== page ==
Cemeteries Vienna


Grabmal am alten jüdischen Friedhof1110 Vienna, Simmeringer Hauptstrasse

With the 19th century expansion of Vienna, the Jewish community founded in 1877, a burial site of 260,000 m². Up to 1916, up to 80,000 were buried there. Of the 60,000 graves, nearly 3,000 were destroyed in 1945 by errant bombs.
The cemetery is cared for by employees of IKG – as far as the limited financial resources allow.
The restoration of 39 honour graves was finally finished in 2011 with the help of the municipality Vienna and the “Bundesdenkmalamt”. Among them are the graves of Adolf Fischhof, Alfred Gerngross, Karl Goldmark, Moritz Königwarter, Ignaz Kuranda, Cantor Solomon Sulzer and Otto Zuckerkandl.

For visitors :
Tel: +43-1/ 767 62 52

Map of the Old Jewish Cemetery, 1950


1110 Vienna, Simmeringer Hauptstr. 244

This 250,000 m² large cemetery has been in use since 1916, when the Jewish section in Tor I became too small. Up to now, 60,000 Jewish community members have found their final resting place here. This includes the reburial in the eighties of those buried in the Döblinger cemetery during the 19th century and also the reburial in the years 1938-1945 of the so–called “non–Aryan” Christians.
The cemetery is maintained by employees of the IKG and is the seat of cemetery administration.
The Vienna city government’s department MA 7 has restorated 21 honorary graves in 2008 / 09.

For visitors :
Tel: +43-1/ 767 62 52
Fax: +43-1/ 768 15 22
e-mail: friedhof-tor-IV@ikg-wien.at

April, 1st – September, 30.:
Sunday, Monday, Wednesday:
7 a.m. – 5 p.m.(entrance until 16:30)
Thursday: 7 a.m.– 7 p.m. (entrance until 6:30 p.m.)
Friday and Erew Jom Tov: 7 a.m.– 3 p.m. (entrance until 2:30 p.m.)

Oktober, 1st – March, 31. :
Sunday through Thursday: 8 a.m.- 4 p.m. (entrance until 3:30 p.m.)
Friday : 8 a.m.- 2 p.m. (entrance until 1:30 p.m.)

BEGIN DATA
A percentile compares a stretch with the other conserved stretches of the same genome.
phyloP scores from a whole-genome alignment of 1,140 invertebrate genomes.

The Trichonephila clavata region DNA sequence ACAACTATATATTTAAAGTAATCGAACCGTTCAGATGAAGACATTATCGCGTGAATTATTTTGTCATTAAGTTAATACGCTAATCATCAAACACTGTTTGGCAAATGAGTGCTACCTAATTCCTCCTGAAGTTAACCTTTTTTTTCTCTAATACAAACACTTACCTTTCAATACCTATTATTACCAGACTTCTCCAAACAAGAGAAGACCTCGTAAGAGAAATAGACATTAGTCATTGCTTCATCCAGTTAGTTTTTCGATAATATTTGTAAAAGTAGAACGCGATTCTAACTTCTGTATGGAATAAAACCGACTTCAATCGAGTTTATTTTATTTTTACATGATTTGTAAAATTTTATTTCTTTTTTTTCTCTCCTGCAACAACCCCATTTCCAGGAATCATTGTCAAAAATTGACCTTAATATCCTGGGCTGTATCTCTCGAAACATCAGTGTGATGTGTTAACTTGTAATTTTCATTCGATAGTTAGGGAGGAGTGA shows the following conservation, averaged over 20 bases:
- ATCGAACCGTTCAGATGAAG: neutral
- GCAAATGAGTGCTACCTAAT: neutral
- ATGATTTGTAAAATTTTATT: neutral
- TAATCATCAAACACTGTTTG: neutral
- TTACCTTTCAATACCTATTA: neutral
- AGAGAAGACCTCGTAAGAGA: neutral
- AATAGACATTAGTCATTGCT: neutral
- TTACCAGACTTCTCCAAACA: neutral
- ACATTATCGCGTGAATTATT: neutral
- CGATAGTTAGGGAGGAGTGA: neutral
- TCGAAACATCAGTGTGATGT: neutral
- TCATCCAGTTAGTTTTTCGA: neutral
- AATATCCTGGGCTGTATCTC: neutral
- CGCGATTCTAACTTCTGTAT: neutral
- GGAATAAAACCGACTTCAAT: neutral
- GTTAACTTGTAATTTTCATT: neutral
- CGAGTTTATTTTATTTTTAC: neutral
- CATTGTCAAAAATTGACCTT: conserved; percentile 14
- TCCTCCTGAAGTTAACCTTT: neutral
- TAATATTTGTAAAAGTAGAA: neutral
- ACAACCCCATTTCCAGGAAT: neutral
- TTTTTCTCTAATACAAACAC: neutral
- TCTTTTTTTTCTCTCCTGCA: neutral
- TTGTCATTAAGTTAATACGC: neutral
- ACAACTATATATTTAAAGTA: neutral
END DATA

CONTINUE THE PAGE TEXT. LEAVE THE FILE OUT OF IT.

For Schabbatot and jewish holidays the cemetery remains closed.

Map of the New Jewish Cemetery


Grabstein Friedhof Seegasse
1090 Vienna, Seegasse 9/ Entrance from Pensionistenheim (retirement home)

This cemetery goes back to the middle of the 16th Century and is the oldest surviving Jewish cemetery in Vienna and also the oldest cemetery of Vienna. It was in use until 1783. Floodwaters from the Danube continually displaced the gravestones and after the receeding of the flood were only placed close to their original locations. Flood control on the Danube helped resolve the problem. To avoid destruction the remaining gravestones were placed in 1943 in the Zentralfriedhof, Tor IV. In 1984, they were returned and set up again in the original cemetery.
The cemetery is now maintained by the board of trustees of the Pensionistenheim (retirement home) and maintained by Vienna’s parks and gardens service.
The first redevelopment step with approximately 20 gravestones was done end of of 2011 with the help of the municipality Vienna and “Bundesdenkmalamt”. They were set up again at their historical places after an exact measurement of the area done by Israeli Rabbi specialists.

During further restorations over 100 grave stones have been restored and re-erected at their original places. When digging for foundations new tombstones were discovered that had remained despite of the removals done in 1943 at the cemetery.

Opening times:
Monday through Friday 8 a.m. – 3 p.m.
At the moment the cemetery is closed due to the ongoing restoration work. However, it is possible to get a view of the cemetery from the terasse of the retirement home nearby.


Friedhöf Währing
1180 Vienna, Semperstrasse 64A / Schrottenberggasse
Purchased in 1784 by the strongly growing Jewish community, the steadily expanding cemetery was used until 1879 as the central burial sote of the Jewish community. In total, 8593 gravestones are registered in the 21,209 m² large cemetery. Efforts are underway to renovate the cemetery keeper’s house and the cemetery.
The cemetery currently does not have regular maintenance and awaits the restoration of historically valuable gravestones. On the initiative of the Nationalratspräsident (president of the national council) Mag. Prammer, it has been decided to do a preliminary study on the rehabilitation costs of the cemetery.
Currently, for security reasons, unfortunately, the public cannot freely enter the cemetery.


1210 Vienna, Ruthnergasse 28
Originally built by the Floridsdorf Jewish community, the 5,566 m² cemetery was founded after the incorporation of Vienna’s suburbs into the Jewish community of Vienna. From 1873 until today, 1391 burials have taken place.
The cemetery is maintained with the support of the municipal district’s office, the Chevra Kadisha and private sources of the Jewish community.

For visitors :
Contact the IKG
Tel. +43/1/ 53 104